“After watching children at play with the Barbie dream house, I saw the limitations of one physically located house and considered a small house that Barbie could hook-up to her Corvette for a trip,” Hodges recalls. Deconstructing the Barbie Dream House and calculating the environmental impact of all that plastic, led to a commitment to make the house of paper and sourced in the U.S.
“I kept finding people telling me what I wanted to do could not be done with paper, but then I found a packaging company here in L.A. willing to work with me until we found a way to make work and made it possible to construct the Toy House with the right balance of strength and flexibility.”
“I also thought a lot about the concept of home and what home means if you don’t have a home, someone like a refugee or someone in foster care,” Hodges explained. He worked with an organization resettling Syrian refugees and another organizations working with foster children to learn answers. “I heard from the refugee children that the smell of their mother’s cooking and laughter meant home. For foster children, a photo or a memento or a toy was often the response,” Hodges explained. Accessories in the final Toy House include some of the mementos mentioned in those sessions and a kitchen setting among the many choices.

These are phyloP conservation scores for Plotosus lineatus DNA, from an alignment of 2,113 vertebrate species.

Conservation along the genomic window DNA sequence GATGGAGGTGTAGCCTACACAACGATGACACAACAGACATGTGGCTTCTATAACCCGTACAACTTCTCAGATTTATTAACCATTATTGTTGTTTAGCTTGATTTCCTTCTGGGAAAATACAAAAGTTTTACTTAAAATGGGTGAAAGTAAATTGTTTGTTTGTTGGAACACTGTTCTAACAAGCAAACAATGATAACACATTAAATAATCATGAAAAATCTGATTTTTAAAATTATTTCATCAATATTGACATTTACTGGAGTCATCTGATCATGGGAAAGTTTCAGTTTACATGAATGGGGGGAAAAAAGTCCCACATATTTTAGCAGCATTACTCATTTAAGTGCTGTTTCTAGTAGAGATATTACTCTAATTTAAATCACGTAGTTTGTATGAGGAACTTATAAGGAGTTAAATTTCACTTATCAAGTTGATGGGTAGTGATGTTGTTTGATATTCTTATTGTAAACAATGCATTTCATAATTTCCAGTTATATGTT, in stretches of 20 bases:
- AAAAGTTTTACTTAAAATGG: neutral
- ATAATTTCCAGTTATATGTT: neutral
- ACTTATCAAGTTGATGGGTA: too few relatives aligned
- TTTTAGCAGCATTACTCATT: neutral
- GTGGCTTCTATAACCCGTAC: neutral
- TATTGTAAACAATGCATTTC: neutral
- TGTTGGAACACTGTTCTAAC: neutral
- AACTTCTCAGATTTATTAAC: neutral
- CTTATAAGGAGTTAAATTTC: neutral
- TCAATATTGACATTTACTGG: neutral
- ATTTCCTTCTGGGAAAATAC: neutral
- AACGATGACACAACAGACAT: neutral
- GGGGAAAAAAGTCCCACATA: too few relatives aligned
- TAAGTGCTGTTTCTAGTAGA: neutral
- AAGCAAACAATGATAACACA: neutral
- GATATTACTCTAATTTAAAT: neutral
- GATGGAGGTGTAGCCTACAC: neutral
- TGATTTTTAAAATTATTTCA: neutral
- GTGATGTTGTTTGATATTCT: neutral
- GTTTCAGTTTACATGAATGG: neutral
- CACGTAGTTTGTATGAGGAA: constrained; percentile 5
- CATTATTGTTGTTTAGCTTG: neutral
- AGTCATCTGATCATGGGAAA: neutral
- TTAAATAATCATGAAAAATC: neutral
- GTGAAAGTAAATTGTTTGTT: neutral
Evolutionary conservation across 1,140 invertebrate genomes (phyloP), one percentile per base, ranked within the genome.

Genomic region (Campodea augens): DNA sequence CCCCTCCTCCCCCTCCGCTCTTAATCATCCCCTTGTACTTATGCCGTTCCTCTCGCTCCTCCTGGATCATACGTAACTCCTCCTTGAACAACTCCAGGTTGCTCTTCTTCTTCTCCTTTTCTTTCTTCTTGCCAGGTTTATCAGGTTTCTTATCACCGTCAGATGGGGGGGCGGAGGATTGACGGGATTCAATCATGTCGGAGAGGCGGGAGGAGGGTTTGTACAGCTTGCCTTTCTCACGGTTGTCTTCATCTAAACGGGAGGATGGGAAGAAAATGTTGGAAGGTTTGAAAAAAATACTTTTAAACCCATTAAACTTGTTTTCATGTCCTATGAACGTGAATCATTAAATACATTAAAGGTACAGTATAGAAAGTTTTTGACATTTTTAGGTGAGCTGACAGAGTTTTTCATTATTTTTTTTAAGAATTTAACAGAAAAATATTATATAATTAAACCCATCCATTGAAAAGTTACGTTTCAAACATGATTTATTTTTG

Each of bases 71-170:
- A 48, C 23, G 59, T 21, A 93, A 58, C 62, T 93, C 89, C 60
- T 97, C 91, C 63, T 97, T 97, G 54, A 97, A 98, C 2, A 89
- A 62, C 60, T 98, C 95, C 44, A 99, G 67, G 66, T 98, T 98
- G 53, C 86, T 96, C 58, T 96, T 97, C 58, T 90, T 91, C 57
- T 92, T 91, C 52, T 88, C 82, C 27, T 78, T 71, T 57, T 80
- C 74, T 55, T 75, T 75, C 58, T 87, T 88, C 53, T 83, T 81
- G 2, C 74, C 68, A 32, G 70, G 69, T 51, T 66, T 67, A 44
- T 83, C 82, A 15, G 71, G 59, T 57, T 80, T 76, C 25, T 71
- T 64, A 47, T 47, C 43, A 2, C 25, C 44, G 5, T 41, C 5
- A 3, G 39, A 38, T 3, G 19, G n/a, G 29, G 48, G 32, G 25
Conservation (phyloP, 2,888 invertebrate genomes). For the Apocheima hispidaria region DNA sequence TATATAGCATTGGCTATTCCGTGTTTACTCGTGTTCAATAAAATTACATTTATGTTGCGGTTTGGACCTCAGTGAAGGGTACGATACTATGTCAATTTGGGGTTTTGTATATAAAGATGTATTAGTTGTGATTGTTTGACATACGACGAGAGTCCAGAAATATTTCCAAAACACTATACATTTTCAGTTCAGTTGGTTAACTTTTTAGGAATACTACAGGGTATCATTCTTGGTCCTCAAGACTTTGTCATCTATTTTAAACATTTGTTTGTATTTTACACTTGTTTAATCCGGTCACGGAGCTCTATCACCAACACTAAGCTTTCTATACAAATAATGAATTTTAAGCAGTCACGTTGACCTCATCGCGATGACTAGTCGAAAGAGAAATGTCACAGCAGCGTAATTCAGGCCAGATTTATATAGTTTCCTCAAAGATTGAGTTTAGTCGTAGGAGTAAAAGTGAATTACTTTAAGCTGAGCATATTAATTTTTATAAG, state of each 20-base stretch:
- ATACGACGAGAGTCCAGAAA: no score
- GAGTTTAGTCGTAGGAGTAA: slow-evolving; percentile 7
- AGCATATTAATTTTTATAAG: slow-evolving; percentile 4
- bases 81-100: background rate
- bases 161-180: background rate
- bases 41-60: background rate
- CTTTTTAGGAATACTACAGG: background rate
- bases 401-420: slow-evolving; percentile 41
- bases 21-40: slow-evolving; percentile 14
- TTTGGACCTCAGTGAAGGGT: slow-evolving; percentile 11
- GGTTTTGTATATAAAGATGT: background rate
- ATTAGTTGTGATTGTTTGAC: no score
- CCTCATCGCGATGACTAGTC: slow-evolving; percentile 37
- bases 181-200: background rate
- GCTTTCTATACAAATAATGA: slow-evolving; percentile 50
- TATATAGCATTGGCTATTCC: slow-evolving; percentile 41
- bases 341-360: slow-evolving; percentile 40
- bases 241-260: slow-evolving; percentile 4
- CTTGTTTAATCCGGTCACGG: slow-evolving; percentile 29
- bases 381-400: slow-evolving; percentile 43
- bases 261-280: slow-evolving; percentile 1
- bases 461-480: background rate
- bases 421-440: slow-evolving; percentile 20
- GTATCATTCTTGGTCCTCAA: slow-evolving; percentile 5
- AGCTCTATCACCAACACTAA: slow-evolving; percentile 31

While still an Art Center student, Hodges’ Toy House prototype was awarded two prestigious international design awards and a special sustainability award for his ground-breaking use of locally-sourced paper.
The final result actually is more than a single toy. The Toy House arrives in a container, each side of which suggests a different setting for play. The container holds four separate sets, each of which can be assembled for different types of play and then folded up like origami for storage in the container. The sets can be folded, unfolded, and reassembled like a transformer into multiple environments with accessories that can be used alone or employed with a child’s own GI Joe, Barbie, Ninja Turtles or other toys.
The video at the Archamelia (ever changing architecture) website archamelia.com demonstrates better than words the possibilities of Hodges’ final Toy House as well as a related storybook anticipated to be the first in a series of related stories: